degree is the highest exponent that a polynomial has; a “fourth-degree” polynomial would have a highest exponent of 4.
a trinomial is a polynomial with 3 terms (tri means 3).
a cubic polynomial is a polynomial with an exponent of three.
terms are the values separated by signs in a polynomial; for example, in the binomial x – 1, both “x” and “-1” are terms.
with that info, an example of a fourth-degree trinomial is simply one with an exponent of 4 and 3 total terms: x⁴ + x² + 16 is one example, but there are maaaaaaaany examples you could create from it. x⁴ + x + 1 has a degree of 4 and three terms, so you can do whatever you want with it.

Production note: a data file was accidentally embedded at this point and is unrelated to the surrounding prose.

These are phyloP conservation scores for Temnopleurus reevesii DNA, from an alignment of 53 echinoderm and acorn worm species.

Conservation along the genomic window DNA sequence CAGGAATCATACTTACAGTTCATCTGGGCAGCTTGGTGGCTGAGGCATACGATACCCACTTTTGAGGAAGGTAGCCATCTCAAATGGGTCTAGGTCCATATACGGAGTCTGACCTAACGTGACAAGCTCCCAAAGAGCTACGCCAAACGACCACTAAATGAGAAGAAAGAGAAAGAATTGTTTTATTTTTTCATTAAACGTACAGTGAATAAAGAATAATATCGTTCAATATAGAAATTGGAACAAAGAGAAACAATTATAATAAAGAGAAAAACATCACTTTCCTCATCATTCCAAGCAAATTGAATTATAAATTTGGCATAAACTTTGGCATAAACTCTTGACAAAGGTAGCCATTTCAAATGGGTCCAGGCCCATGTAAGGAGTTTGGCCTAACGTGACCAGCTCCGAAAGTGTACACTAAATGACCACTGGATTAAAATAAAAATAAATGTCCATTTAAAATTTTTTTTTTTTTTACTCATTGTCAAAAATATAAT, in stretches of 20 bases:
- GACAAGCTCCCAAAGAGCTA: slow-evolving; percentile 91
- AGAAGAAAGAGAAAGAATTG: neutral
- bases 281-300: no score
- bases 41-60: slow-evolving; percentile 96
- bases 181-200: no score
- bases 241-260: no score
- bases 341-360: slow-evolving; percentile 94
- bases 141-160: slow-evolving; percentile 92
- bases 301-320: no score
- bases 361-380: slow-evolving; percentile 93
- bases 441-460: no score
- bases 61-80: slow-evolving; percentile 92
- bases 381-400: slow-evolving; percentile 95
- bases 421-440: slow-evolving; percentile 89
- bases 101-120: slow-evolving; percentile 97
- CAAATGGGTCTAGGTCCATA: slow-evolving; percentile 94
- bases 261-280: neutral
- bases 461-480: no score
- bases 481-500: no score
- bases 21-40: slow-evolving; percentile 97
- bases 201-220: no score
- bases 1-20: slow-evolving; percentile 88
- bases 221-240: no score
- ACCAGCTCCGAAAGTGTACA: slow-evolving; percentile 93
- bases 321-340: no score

an example of a cubic polynomial with 4 terms could be x³ + x² + x + 1; x³ + 2x² + 27x + 119 is another. the most important thing for this one is that you list out x³, x², and x as well as a constant, because that’s the only way to secure their placement in the polynomial without becoming like terms that combine and turn into fewer terms. you couldn’t put two x² terms or multiple constants because they simplify into a single term.